The founder of VinoSocial.wine, Nancy coaches wineries and wine regions on social media practices and provides marketing services. A graduate of the Northwest Wine Academy and a Certified Specialist of Wine, she works with wineries, wine regions, event producers, and wine competitions. In addition to writing for the Slow Wine Guide USA, her work has been published by Explore Washington State and Washington Tasting Room Magazine. She serves as Vice President of Seattle Urban Wineries.

A Simple Guide to Buying Wine

Isn’t shopping for wine a bit like visiting Willy Wonka’s chocolate factory? Pass through the entrance and sense feelings of wonder and awe. How could there be so many choices? The wine, like a seemingly endless river of chocolate, brings on conflicting feelings of childlike joy and overwhelm! Caution should be exercised so that a lack of self-control doesn’t lead to catastrophe.

It’s a lot to cope with, I know. In order to maintain a sense of decorum AND not overspend, it’s a good idea to have a plan and stick to your mission. To that end, here is a simple guide to buying wine.

Begin with a Show of Restraint

My wine shopping strategy begins with a modicum of restraint. I take a bag to the shop that holds 6 bottles and make a pact with myself not to purchase more wine than the bag can carry. This is good for the budget and limited storage space.

Shop with Dinner in Mind

Next, I make a mental list of what types of wines we could use with dinner. What’s on the menu? I reflect on memories of travel and celebrations around the table. Then take some time pondering about what types of value wines might be of interest – are certain regions calling me?

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From Slow Wine to Fun Wine Itineraries in Seattle

They’re here! If you’re curious about wineries with a sustainable focus, or interested in Seattle’s wine scene, my recent writing projects are now published.

Slow Wine Guide 2023

The secret is out! How do you find wines that are crafted with sustainable practices such as using grapes that are farmed without synthetic pesticides & herbicides? Get a copy of the Slow Wine Guide USA! The 2023 edition is now available.⁠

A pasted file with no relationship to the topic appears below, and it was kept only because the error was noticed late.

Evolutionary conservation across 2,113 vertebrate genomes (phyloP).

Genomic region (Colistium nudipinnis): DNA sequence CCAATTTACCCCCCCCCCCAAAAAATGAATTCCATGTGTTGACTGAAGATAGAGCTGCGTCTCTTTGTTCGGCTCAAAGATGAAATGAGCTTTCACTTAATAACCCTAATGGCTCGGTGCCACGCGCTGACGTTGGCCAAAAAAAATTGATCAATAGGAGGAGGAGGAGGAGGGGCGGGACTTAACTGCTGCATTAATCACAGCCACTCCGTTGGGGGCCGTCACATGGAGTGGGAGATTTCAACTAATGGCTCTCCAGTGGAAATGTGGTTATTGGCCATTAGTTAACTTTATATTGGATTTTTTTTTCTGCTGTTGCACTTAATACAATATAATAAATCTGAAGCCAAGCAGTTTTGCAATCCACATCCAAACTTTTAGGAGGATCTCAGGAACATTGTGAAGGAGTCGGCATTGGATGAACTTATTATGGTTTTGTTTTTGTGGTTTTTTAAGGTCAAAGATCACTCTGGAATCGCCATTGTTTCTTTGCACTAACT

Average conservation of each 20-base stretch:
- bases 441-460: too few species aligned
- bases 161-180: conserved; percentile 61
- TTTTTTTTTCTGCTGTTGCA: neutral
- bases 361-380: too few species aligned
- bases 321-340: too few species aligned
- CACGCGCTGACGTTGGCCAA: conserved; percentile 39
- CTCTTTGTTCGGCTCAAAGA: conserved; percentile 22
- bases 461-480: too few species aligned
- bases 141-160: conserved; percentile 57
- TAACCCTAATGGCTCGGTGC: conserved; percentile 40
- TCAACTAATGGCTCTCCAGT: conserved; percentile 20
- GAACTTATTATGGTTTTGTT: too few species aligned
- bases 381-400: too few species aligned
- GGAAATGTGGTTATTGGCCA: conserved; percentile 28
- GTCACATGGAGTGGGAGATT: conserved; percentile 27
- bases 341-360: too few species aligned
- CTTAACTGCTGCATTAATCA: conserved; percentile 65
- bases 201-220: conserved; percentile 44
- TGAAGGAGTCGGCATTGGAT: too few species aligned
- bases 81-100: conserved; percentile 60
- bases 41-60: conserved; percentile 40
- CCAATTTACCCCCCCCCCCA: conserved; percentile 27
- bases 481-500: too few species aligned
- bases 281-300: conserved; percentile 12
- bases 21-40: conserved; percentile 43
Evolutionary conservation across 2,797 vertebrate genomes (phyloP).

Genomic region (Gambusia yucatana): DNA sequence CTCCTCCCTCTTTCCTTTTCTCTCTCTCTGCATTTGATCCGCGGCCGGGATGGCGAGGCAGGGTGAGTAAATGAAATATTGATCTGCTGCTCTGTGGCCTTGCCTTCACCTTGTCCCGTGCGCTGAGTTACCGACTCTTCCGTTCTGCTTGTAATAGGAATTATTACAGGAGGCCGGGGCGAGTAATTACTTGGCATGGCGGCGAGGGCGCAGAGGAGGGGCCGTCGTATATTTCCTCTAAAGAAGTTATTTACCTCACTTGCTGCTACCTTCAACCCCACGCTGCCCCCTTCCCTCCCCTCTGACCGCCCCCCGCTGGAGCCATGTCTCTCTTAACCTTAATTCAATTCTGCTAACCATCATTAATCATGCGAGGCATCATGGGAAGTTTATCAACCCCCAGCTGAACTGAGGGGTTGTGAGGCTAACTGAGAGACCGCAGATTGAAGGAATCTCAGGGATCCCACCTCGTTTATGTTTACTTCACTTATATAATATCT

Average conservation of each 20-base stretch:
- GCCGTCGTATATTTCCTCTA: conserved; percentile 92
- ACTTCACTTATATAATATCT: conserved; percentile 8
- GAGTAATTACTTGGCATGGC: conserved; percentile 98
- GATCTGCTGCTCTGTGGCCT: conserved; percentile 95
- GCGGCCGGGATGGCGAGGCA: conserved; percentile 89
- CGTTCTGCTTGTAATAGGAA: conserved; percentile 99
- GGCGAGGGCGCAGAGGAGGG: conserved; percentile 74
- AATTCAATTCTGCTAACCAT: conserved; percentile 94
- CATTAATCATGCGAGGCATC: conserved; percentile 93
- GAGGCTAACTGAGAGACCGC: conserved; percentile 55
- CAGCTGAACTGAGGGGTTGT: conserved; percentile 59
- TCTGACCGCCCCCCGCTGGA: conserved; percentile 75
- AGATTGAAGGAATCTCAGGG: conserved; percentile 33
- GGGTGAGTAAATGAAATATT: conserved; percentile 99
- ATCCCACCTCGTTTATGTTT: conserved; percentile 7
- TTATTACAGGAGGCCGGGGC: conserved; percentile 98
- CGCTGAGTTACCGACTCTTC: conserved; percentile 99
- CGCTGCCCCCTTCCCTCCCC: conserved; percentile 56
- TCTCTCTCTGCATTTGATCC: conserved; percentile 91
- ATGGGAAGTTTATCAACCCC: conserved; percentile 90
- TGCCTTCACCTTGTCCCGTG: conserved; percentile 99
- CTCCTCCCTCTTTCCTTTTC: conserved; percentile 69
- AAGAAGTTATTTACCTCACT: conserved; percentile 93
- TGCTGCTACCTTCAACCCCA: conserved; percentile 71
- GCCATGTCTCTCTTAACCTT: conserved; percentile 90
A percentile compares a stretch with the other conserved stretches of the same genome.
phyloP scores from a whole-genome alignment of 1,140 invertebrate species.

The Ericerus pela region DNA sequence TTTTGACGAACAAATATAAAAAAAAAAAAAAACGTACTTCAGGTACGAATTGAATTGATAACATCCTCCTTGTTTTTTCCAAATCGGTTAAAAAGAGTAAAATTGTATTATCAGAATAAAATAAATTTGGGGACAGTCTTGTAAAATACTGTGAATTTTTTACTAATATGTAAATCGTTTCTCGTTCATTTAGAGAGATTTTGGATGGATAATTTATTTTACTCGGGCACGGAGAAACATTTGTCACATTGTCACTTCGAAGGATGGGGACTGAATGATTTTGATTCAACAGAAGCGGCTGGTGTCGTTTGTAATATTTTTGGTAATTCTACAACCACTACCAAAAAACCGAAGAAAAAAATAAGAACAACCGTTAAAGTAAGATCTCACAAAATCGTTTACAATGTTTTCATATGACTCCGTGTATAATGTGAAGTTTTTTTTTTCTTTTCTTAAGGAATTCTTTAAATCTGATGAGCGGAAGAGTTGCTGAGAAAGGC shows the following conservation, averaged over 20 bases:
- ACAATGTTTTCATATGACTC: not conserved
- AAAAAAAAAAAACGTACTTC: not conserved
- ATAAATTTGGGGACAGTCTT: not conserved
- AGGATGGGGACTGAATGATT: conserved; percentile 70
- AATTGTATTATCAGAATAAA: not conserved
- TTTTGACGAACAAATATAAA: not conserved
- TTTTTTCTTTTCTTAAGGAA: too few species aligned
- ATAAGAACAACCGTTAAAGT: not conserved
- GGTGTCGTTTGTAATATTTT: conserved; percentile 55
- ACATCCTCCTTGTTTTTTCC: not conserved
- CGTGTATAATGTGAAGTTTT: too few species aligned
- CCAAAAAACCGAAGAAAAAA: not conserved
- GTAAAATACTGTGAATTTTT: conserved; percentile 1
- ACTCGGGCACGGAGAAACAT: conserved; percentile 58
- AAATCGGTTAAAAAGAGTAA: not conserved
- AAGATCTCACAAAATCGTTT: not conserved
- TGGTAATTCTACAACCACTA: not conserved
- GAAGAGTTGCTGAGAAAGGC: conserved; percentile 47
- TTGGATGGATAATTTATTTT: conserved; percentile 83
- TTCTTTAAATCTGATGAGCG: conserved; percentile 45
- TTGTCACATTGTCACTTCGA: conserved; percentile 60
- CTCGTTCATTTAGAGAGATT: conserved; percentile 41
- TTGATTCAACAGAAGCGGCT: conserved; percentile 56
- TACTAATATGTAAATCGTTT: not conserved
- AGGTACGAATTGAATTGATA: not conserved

I had the pleasure of interviewing 17 winemakers in Washington and Oregon for this edition, helping to grow the Pacific Northwest’s presence in this outstanding resource. It’s a true honor to spend time with these front runners as they walk me through their vines and pour their wines. ⁠

The guide may be ordered online via the Slow Food site.

Explore Seattle’s Urban Wineries in Pioneer Square and West Seattle

As a volunteer board member for Seattle Urban Wineries, I’ve been making the rounds to local tasting rooms. These day trips have inspired my latest articles on Explore Washington State.

If you think the only attraction worth visiting in Pioneer Square is the Underground Tour, think again! Three fantastic tasting rooms are within half a mile of each other. Plus, I share some insider recommendations for top places to eat, get coffee, peruse art, and shop. Get the whole run down on “Spending a Day in Pioneer Square.”

Go Wine Tasting in West Seattle

If you haven’t been to West Seattle since the bridge reopened, it’s time! Plan a day to explore three intimate tasting rooms along a one and a half mile stretch along California Avenue Southwest. Then discover some of the best eats in the neighborhood recommended by a resident winemaker.

Read the article, “Spending a Day Wine Tasting in West Seattle.”

There you have it, from slow wine to fun wine Itineraries in Seattle. For more wine travel inspiration see my itinerary for “Two Wine Soaked Days in Walla Walla,” or “How to Spend a Day in Woodinville Wine Country.”